According to SFGate, Americans purchase more than three billion batteries every year. In our homes, batteries are a common item. Whether it is for your T.V. remote or calculator, batteries are essential to our daily lives. But it is a mystery to many people how to properly dispose of their used batteries.
The French Honor Society (FHS) is hosting a battery drive until Dec. 1 where they will be collecting used batteries to demonstrate the importance of properly disposing of used batteries. To donate your used batteries simply hand them into your first period teacher. The first period class that brings in the most used batteries will receive a breakfast party courtesy of FHS. “I’m glad we’ve been able to engage our school community in FHS activities. We’re excited to see which class has collected the most batteries and will win the breakfast party,” senior publicist Amanda Cassano said.
The idea for the battery drive sparked from the need to replace the batteries in a clock. “Our sponsor, Mrs. Maass, had to replace the batteries in her clock one day. She started thinking about how all the clocks in the school have to be replaced every couple months, and how much waste that produces, especially when these batteries could be recycled,” senior co-president Sophia Morakis said.
Not only is the drive an engaging school activity, but it’s also a contribution to the preservation of the ecosystem and helps keep harmful chemicals out of the environment. “A lot of people don’t realize what a big impact recycling batteries can make. It saves energy, conserves natural resources, and the material can be reused to make new products,” Morakis said.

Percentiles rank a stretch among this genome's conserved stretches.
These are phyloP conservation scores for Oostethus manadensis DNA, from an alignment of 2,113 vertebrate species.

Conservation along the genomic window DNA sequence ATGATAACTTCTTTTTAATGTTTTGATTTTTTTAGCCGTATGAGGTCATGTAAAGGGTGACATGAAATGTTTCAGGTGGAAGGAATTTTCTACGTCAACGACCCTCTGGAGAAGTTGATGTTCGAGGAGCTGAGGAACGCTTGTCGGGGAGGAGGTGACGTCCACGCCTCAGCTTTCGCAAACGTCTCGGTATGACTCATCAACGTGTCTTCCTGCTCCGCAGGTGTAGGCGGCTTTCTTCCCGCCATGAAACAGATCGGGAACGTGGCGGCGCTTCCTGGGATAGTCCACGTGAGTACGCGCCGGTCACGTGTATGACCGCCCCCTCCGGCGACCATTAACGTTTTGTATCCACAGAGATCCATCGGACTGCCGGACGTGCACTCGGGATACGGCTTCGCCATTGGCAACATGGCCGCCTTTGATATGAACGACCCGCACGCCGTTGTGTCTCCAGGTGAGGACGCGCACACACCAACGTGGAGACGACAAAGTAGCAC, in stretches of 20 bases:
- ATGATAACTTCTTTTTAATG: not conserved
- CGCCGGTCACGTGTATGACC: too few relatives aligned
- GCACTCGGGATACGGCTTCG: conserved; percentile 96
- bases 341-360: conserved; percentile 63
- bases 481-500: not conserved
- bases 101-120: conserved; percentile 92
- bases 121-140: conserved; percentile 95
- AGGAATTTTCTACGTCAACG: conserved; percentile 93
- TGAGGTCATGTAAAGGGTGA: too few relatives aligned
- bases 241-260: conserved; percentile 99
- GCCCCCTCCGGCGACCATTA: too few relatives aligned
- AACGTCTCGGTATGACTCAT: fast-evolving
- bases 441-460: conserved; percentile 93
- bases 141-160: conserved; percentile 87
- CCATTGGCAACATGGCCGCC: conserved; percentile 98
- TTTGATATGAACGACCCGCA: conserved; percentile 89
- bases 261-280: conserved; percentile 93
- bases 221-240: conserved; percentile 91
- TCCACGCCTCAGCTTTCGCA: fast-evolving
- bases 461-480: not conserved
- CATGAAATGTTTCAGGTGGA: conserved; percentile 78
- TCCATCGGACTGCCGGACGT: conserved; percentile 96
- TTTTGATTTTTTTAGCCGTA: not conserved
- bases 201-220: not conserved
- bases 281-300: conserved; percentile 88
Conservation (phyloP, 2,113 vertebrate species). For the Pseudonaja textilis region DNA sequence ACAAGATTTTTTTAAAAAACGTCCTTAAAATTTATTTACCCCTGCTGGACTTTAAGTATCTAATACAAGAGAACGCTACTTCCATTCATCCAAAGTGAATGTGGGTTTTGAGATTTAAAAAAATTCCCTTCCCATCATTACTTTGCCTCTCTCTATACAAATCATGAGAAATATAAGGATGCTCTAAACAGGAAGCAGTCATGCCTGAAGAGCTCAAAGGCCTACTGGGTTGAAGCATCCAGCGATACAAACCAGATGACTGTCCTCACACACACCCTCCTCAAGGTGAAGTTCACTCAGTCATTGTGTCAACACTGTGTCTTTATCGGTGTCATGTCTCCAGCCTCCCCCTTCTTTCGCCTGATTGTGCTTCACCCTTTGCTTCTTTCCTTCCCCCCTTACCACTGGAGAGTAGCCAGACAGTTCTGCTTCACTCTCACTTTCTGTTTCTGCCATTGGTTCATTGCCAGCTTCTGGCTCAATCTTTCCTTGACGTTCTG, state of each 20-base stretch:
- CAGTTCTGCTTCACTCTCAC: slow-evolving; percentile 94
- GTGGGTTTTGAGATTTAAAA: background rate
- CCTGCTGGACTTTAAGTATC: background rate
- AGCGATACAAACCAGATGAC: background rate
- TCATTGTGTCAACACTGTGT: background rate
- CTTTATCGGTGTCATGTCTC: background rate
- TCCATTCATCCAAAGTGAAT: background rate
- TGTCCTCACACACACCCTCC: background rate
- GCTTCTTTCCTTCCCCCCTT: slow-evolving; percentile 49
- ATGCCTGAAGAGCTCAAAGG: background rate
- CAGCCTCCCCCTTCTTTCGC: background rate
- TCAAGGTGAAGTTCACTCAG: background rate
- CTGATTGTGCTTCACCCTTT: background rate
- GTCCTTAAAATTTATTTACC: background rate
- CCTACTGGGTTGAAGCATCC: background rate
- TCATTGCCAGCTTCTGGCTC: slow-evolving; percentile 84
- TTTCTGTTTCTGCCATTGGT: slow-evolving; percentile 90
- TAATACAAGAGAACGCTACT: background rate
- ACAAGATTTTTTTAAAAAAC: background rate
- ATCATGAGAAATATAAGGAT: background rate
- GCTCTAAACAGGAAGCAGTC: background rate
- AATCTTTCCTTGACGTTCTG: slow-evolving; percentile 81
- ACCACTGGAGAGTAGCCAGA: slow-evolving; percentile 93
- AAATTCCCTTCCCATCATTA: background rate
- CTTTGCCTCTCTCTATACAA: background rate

The battery drive is hosted each year by FHS in order to continue to promote the protection of the environment. “It’s really important to recycle batteries in the proper waste fills to avoid damage to our environment, which is why we continue to host the battery drive,” junior treasurer Rita Zhang said.
Batteries that are not disposed of properly can leak harmful chemicals such as mercury and lead into the environment. When batteries are placed in a landfill these chemicals can leak into the soil, groundwater, lakes and streams. Alternately, when these batteries are incinerated these chemicals are released into the air and spread. “France is really environmentally friendly because of the Paris accords and other things. The battery drive is our way of bringing that aspect of French culture to our school,” Morakis said.
Once these chemicals have seeped into the water or air it can pose a serious threat to the health of humans and the environment. According to the U.S. Environmental Protection Agency (EPA) overexposure to mercury can lead to loss of peripheral vision, lack of coordination and impairment of speech and hearing.
The EPA imposed the Battery Act in 1996, which provides efficient and safe ways for collecting and recycling batteries. In most states, it is illegal to throw lead batteries into the the trash can. To properly dispose of batteries at home, bring them to local facilities which can be found on the Montgomery County website such as the Shady Grove Processing Facility and Transfer Station.